I could not stop and destroy her trust. My remarkable, many-sided, blessed family life made the woman’s eyes shine; in those minutes, she was ready to forget her own pain, sadness, and drunk husband. A mournful melancholy surrounded this completely ordinary woman, and I couldn’t help but wonder what her life was like: did she travel to Ibis every week? Is she separated from her husband? If so, what keeps her visiting him? Does she have children? How big is her family?
I got more air into my lungs and started to describe my non-existent wife. I must admit, it was the easiest part: I simply imagined my fellow friend of many years, the bird of rare simplicity and exceptional beauty, the Indian parrot Slava. I closed my eyes, visualizing her peculiar colors, unexpectedly silvery-blue innermost wing feathers, the darker neck, almost red, glowing like volcanic lava amidst a mass of brilliant green camouflage. My newborn wife suddenly grew strawberry-pink hair, long and soft, which she swung like dragonfly wings when she laughed at my funny jokes.
What? Of course, I could tell jokes. Here’s one – about a plastic replica of a shiny dinosaur that lived at the back of our yard after it saved my life from the car crash. The light bulbs installed inside the scary statue also rescued me from the boredom of the coldest winter two years ago. Or here one more – about the discovery of a hungry frog (with the mouth of a whale), who enjoyed the taste of my shoes, and no one knew why.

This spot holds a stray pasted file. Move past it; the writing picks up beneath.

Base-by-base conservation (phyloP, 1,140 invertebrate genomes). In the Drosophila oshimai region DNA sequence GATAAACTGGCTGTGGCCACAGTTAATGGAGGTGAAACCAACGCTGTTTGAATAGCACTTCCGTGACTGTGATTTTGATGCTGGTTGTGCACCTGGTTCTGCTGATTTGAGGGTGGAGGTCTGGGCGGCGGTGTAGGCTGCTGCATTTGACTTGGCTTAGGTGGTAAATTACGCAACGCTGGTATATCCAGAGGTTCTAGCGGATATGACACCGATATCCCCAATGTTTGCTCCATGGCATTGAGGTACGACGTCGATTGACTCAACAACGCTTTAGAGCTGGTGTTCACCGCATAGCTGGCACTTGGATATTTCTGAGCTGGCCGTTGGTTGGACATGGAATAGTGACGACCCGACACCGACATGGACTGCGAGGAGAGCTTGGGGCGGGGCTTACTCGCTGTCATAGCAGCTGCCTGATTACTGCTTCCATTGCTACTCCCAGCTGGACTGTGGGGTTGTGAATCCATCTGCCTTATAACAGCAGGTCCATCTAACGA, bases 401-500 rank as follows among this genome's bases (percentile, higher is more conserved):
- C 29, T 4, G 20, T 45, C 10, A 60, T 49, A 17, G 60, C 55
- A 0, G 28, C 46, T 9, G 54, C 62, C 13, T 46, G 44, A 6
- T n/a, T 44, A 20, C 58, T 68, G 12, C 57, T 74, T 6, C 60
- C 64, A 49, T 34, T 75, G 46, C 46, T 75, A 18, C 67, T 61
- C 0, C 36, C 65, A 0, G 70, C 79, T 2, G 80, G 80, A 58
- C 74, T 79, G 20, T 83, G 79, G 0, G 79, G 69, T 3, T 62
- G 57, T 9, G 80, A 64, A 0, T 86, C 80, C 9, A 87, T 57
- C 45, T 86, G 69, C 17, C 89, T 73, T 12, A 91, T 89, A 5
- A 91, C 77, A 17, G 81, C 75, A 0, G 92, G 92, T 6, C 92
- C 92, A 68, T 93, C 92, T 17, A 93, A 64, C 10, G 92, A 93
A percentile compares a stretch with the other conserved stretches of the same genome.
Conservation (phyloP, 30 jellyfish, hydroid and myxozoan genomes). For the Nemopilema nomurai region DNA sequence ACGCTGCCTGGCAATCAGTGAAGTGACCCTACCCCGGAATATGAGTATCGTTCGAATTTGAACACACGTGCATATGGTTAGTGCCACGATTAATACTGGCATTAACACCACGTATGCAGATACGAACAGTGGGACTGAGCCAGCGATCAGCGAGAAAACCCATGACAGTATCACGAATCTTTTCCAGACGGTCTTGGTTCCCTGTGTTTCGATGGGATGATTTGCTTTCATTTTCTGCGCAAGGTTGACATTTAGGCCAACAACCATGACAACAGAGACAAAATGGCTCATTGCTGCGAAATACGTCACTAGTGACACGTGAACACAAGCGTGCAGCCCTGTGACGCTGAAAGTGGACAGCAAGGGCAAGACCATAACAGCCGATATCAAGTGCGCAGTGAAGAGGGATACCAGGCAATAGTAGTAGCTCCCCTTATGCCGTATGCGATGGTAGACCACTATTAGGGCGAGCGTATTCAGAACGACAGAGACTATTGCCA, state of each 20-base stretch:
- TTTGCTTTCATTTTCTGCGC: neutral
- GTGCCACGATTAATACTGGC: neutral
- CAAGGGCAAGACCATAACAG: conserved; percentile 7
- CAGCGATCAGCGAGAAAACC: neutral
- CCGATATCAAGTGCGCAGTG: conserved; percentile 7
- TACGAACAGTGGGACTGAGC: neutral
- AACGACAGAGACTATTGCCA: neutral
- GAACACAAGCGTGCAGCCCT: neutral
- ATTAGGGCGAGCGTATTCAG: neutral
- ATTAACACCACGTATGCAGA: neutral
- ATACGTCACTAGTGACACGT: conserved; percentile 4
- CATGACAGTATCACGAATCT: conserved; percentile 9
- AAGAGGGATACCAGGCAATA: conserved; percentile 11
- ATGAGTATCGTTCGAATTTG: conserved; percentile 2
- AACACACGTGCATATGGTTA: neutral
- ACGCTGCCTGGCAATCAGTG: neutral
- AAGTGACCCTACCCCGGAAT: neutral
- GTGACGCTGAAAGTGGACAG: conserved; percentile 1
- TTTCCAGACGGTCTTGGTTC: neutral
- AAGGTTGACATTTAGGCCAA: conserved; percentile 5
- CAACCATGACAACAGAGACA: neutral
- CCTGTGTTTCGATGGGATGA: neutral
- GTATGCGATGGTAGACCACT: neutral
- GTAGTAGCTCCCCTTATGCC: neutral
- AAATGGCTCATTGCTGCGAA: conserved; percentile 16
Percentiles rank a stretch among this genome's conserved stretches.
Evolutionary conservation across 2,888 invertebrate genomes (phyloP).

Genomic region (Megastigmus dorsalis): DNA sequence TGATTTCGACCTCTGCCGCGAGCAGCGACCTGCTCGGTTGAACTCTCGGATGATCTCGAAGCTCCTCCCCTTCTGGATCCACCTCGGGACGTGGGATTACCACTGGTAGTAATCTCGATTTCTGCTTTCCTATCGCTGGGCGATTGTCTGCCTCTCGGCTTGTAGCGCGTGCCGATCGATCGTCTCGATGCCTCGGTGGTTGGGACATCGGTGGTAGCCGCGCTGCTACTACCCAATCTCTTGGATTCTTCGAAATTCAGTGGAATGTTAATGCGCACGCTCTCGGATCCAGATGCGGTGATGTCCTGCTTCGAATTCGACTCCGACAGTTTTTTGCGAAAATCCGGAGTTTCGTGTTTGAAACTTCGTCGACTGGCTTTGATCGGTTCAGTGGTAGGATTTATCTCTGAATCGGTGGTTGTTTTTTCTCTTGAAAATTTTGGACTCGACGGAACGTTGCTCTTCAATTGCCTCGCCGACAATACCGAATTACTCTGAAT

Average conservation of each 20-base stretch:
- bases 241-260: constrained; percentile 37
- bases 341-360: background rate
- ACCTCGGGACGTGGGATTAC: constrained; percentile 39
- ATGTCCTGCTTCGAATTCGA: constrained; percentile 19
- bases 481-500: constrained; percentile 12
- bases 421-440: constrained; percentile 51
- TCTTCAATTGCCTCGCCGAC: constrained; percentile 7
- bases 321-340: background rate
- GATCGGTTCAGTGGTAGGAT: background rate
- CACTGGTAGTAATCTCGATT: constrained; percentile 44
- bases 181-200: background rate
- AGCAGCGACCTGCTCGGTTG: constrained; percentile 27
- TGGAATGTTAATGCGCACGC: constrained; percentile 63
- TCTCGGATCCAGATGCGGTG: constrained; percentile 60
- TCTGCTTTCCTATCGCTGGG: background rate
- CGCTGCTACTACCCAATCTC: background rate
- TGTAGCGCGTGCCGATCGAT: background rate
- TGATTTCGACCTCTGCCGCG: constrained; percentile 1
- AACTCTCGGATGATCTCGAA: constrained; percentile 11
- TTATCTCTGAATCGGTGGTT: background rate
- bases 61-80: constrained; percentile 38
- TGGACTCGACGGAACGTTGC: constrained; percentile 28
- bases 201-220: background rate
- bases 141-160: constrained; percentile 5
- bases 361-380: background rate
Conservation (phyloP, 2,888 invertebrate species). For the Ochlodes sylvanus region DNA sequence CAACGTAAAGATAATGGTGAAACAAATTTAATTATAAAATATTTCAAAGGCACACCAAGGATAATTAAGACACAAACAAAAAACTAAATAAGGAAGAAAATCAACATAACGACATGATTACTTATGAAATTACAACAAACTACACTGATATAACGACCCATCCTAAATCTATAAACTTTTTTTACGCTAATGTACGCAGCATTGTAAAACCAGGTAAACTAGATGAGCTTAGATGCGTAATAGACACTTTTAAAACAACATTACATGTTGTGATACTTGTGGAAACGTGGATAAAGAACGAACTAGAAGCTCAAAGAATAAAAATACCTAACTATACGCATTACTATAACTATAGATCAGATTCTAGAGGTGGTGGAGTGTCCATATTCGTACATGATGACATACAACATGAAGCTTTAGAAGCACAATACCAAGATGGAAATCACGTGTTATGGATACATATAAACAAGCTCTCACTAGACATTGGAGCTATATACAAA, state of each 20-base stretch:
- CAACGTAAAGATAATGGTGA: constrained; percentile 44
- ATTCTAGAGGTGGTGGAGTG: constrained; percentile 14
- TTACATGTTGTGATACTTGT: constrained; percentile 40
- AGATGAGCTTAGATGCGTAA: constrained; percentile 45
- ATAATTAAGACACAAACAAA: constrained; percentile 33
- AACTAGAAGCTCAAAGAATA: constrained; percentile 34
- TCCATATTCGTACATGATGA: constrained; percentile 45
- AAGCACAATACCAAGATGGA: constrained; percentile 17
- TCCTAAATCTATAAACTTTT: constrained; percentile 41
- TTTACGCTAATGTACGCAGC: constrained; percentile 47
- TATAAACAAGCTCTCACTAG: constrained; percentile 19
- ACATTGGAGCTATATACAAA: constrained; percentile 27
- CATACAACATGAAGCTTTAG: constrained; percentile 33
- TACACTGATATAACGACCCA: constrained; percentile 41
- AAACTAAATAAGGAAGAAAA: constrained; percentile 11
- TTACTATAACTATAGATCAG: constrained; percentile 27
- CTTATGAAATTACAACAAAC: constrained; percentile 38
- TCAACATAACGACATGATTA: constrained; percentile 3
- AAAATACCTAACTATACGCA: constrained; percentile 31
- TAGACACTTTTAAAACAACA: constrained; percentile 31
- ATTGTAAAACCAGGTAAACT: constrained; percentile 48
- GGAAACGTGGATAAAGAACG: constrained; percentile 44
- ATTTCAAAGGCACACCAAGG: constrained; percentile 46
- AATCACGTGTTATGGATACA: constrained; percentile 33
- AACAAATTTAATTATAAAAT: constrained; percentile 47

In a single moment, I became a flower fanatic and a wildlife lover. I blushed and expanded my fantasy by creating six curious kids, the delight of my life: sometimes loud, sometimes quiet, depending on the season, place, weather, and food.
I thought that my new female companion was going to stop my exhilarated speech. Only one word of doubt would effectively kill my vulnerable imagination, but instead, she pointed out that she could see in me her father, who had raised her sister and two more siblings on his own. The turning point of our conversation was recognizing my family as real and the concept of the kind-hearted dad as true. These facts and many more of a similar style were enthusiastically shared with the sleepy travelers around me.